The town has an incredibly valuable textiles craft heritage handed down over the centuries. Samugheo, a town of around 3000 inhabitants in the Mandrolisai area, in the province of Oristano, is known for its production of rugs, tapestries and traditional clothing. It is part of the Borghi Autentici d’Italia circuit and is set in the lush and wild scenery of the Brabaxianna (‘gateway to Barbagia’), among solitary hills, crevasses, rocky cliffs, springs, oak woods and Mediterranean brush. There are numerous caves: ‘dell’Aquila’, sa Conca ‘e su Cuaddu, and the Buco della Chiave with its hour-glass shape.
The town centre, originally divided into four neighbourhoods each with its own "microcosm", is characterised by two-floor houses with balconies, doorways and frames in red trachyte. The houses are decorated with murales representing the town's emblem: rugs. On the outskirts is Murats (regional textile art museum), where you can admire splendid examples from all over Sardinia. The ethnographic section hosts wooden looms and other equipment. Some of the rarest items are the affaciadas, small tapestries put on show during Corpus Domini, and five 18th century tapinu de mortus (only eight of these exist in the whole of the island). The tradition is also renewed each year by the Tessingiu, the most important textiles trade fair in the island. The town is also famous for pecorino cheese, wine and bread-making, which has its own festival in October.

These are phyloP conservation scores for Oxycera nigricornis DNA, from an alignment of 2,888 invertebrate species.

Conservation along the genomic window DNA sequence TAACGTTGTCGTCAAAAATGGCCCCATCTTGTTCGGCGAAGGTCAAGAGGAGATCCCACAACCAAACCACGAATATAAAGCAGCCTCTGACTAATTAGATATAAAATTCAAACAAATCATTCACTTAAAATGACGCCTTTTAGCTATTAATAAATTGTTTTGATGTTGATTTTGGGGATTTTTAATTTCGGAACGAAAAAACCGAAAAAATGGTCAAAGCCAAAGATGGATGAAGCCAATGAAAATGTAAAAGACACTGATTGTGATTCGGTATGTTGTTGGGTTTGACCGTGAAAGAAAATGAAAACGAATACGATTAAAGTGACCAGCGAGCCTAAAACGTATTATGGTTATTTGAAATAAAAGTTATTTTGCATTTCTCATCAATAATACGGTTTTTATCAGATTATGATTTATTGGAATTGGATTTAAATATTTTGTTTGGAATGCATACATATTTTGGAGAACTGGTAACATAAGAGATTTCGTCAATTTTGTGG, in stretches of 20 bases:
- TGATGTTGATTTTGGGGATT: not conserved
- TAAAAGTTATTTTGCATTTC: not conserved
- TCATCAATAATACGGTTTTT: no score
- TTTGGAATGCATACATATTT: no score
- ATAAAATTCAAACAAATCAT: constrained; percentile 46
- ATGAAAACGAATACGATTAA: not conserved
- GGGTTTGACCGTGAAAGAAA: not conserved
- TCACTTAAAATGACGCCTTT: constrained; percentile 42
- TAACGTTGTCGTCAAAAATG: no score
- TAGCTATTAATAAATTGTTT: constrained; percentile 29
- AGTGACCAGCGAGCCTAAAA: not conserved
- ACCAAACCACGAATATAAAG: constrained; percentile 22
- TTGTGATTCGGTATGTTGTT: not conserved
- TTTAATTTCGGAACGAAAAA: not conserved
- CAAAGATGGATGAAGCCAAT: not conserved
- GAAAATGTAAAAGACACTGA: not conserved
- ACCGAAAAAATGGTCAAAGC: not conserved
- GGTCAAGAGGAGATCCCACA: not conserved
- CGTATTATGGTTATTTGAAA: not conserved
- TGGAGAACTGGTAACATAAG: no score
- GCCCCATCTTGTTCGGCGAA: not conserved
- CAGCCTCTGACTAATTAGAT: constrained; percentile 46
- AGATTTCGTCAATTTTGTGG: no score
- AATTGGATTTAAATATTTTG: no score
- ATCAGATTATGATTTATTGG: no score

The territory has been settled since Neolithic times, as shown by the domus de Janas at Spelunca Orre. The most important Bronze Age remains are the Giants' tomb of Paule Luturu and the Perda Orrubia nuraghes. Clear traces remain of the Byzantine period, in the form of religious customs and Medusa Castle, named for the legend of Queen Medusa. The fortress clings to a cliff face, entirely dug out of the marble. It was first built in the 4th-5th centuries and construction continued in phases up to the 12th century. The remains are considerably overgrown, but you can still spot areas of walls, a cistern and the remains of two towers. Religious buildings include the 16th century Church of San Basilio, patron saint of the town and who legend claims saved it from the plague, the Church of San Sebastiano, possibly from the 13th century and extended in the 15th century, with a Latin cross layout and late Gothic decorations, and the sanctuary of Santa Maria di Abbasassa, built 450 metres above sea level on the site of an ancient pagan temple. The oldest church is perhaps San Michele, now in ruins. The town's name was once thought to come from this church, known as San Migueu in Catalan and San Miguel in Castilian Spanish; however, a will by Ugone III (1336) referring to Sumugleo and another by the majore de Villa Summungleo (1388) have shown this to be false. The most famous festival is A Maimone, a Samugheo carnival with a display of masks from all over Barbagia. The bonfires of Sant’Antonio and San Sebastiano in mid-January lead into the carnival period.